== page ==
World class para-athletes have come to Rome for the second time in a month. This week, it’s the U.S. Para 7 a side soccer team training on the Darlington campus for the upcoming World Cup competition this summer.

Late last month, the Georgia Open Wheelchair tennis championships brought athletes from two dozen nations to Rome with a variety of disabilities.

Disabilities? Scratch that.

“I can’t move my fingers too well and I can’t move my toes,” athlete Drew Bremer said. In spite of that, he has been playing soccer since he was four years old and made the team at Kalamazoo College in his native Michigan.

“This is just a great opportunity to go to Spain the represent United States playing soccer,” Bremer said. “The nature of this team there are so many young kids that are disabled that look up to us so it’s special to be a role model for those kids.”

Head Coach Stuart Sharp, a native of Scotland, has been working with the U.S. national team for five years. The players were either born with Cerebral Palsy, or have had a stroke or traumatic brain injury.

“We get our players from across the country, including players from college soccer, club soccer and we also have some veterans on our team who were injured overseas,” Sharp said.

His team is currently ranked fourth in the world which he said is representative of five years of hard work.

“We are getting ready for the World Cup. We’re not delusional in any way. It is going to be very hard,” Sharp said. “That doesn’t mean there are going to be any easy games at the international level.”

The World Cup will be played in Seville, Spain in July. The U.S. team is in a preliminary pool with Ireland, Iran and Finland which Sharp calls “the Group of Death” He said it will be a challenge for the U.S. team to advance out of pool play into the quarter-finals.

Bremer explained that teams scout out opponents and like any competitive athlete, don’t cut the players any slack for their disability.

“We all have similar disabilities so we understand that a lot of players have one-sided impairments so we scout for that so we know which way they want to go and their major tendency,” Bremer said. “If I get hit on the right side it’s easier for me to fall over so I’ve really had to adapt to that and mostly dribble with my left foot and shoot so it’s all really one-footed.”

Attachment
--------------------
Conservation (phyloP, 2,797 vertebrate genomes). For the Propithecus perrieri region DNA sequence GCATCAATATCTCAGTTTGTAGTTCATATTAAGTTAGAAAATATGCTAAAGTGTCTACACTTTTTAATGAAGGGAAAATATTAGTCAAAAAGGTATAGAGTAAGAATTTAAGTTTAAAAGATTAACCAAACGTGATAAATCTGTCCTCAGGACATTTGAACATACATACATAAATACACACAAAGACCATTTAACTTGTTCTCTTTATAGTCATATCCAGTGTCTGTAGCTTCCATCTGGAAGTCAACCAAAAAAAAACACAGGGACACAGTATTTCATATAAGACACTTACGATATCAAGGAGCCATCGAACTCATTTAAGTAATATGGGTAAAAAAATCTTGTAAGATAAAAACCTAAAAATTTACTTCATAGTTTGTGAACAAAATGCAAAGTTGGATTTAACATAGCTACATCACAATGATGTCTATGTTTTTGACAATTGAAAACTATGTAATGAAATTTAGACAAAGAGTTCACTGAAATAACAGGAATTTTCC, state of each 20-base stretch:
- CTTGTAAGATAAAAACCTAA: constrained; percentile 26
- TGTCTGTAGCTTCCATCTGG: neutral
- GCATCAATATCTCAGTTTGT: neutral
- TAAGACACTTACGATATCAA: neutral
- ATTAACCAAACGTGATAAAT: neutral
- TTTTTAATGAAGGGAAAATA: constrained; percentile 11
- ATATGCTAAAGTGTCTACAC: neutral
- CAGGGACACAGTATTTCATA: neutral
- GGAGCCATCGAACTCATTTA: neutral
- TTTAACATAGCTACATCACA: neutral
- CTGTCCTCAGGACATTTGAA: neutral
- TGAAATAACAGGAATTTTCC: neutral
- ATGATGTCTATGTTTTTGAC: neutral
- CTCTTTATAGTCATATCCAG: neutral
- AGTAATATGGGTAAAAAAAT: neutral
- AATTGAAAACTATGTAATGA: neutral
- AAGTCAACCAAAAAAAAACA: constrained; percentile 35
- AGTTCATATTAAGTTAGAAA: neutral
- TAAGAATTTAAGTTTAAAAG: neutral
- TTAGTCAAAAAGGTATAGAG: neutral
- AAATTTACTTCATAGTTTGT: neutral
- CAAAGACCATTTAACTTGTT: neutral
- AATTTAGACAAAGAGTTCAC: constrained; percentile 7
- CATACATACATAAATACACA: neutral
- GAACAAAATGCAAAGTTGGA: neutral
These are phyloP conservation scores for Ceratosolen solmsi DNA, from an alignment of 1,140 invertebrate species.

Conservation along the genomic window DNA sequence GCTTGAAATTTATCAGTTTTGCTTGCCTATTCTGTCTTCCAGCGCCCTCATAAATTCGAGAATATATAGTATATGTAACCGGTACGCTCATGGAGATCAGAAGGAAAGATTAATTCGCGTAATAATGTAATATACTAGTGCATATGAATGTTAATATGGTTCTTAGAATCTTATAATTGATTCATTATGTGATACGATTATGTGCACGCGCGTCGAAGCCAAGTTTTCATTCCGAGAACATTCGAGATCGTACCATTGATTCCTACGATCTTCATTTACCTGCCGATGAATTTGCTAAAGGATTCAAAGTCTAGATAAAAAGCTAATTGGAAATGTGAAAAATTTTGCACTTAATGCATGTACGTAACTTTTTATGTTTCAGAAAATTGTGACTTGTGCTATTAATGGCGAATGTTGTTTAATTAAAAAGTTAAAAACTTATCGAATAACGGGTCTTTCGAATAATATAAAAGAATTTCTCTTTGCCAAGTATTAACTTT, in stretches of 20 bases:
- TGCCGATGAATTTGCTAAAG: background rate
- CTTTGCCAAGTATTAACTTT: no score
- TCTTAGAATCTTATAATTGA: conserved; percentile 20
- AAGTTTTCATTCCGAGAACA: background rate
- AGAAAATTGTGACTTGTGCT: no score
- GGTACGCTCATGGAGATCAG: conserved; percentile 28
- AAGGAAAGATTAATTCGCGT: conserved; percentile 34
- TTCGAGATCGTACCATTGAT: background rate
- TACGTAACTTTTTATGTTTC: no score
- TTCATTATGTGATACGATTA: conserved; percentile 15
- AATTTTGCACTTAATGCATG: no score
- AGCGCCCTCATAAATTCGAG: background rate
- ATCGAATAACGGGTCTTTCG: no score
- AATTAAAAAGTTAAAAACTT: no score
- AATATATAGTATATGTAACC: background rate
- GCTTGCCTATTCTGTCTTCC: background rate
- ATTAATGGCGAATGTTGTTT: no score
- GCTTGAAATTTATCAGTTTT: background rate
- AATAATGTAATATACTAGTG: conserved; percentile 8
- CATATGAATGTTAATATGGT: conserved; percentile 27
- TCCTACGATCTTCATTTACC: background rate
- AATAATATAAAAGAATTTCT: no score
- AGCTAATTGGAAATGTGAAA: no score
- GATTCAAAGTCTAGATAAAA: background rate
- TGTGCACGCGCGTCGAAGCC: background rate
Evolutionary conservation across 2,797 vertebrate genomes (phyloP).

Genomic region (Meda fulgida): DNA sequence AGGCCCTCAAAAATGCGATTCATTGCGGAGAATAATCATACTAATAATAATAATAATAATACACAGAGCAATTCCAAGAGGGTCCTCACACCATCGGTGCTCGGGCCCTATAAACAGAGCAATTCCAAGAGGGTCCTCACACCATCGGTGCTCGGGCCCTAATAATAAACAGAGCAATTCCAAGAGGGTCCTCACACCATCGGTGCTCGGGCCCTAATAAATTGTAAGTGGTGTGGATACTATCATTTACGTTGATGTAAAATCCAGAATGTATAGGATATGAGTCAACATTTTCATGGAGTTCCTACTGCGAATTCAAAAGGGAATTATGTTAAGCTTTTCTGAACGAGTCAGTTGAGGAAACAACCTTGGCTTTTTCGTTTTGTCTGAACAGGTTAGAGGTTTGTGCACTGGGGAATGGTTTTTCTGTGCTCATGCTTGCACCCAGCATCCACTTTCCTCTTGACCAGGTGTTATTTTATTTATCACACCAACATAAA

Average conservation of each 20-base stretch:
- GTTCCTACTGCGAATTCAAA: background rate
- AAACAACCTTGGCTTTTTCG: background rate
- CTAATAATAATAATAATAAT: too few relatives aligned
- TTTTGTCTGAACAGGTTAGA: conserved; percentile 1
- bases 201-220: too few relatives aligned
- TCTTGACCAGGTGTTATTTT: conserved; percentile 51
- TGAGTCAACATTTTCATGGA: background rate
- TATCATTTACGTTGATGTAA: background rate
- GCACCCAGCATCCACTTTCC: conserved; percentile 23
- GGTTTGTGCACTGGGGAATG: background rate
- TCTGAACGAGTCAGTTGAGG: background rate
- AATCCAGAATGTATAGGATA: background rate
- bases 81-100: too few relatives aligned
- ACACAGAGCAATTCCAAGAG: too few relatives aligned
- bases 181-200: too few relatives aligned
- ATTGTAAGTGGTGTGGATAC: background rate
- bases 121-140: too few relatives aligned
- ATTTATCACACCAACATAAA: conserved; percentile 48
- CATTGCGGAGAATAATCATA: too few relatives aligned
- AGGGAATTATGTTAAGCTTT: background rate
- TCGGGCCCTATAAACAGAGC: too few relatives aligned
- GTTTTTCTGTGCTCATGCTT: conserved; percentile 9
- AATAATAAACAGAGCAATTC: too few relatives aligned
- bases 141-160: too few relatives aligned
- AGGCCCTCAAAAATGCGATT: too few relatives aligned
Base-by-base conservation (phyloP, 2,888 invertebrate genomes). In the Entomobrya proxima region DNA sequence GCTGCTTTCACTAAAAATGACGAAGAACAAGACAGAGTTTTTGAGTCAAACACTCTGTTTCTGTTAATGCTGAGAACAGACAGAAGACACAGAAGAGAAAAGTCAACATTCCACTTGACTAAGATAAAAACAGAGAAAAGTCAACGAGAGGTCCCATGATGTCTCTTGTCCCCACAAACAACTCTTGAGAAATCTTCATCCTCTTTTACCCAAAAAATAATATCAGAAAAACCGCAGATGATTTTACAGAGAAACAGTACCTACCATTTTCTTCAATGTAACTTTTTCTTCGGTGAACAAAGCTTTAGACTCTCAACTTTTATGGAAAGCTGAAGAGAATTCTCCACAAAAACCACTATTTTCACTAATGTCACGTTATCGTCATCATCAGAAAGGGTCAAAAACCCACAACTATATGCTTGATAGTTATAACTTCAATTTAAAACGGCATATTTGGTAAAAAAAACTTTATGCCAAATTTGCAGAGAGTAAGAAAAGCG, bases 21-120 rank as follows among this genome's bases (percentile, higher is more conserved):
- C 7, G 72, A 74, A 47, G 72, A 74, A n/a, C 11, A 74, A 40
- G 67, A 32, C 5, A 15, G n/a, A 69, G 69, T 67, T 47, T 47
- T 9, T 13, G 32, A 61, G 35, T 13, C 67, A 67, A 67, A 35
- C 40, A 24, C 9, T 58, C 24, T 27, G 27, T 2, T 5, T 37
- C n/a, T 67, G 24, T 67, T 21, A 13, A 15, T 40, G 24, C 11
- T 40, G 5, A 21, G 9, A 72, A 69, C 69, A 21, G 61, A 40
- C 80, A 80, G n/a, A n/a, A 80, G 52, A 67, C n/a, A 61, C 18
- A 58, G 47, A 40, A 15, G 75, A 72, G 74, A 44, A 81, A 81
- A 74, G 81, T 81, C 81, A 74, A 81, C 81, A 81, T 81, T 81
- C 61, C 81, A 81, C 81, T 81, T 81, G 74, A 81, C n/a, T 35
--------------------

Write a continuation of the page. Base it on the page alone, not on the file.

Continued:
The team also has a connection to Rome in the form of Daniel Wartner, who played soccer for four years at Berry College and is now the U.S. Paralympic team’s strength and conditioning coach leading up to the World Cup and Para Pan Am Games.

“I do the strength programs for the players, warm-up, cool-downs recovery, nutrition.” Wartner said.

Working with the paralympic teams is definitely more of a challenge.

“Especially the CP guys with affected limbs it make certain exercises challenging, it also will affect their muscle lengths, their physiology and how they are able to cope on the field.” said Wartner.

While the challenge is great, he feels like the reward is even greater.

“These guys would often be over-looked and don’t have teams to play for and it’s an opportunity for them to compete at the highest level and travel all over the world and wear the USA badge,” he said. “It’s great to be able to help them develop.”

This is not the first time the U.S. team has trained in Rome.

“In 2016 I brought the USPNT to Darlington for a two week prep camp prior to the Rio Olympic Games,” said Chad Liddle, director of the Darlington Soccer Academy. He served as an assistant coach for the team in 2017-18, spending a month with them in Argentina for the World Championships.

Sharp said that if anyone knows a soccer player who has Cerebral Palsy, had a stroke or a traumatic brain injury and would like to try out for the the national Para 7 a side team, to contact him at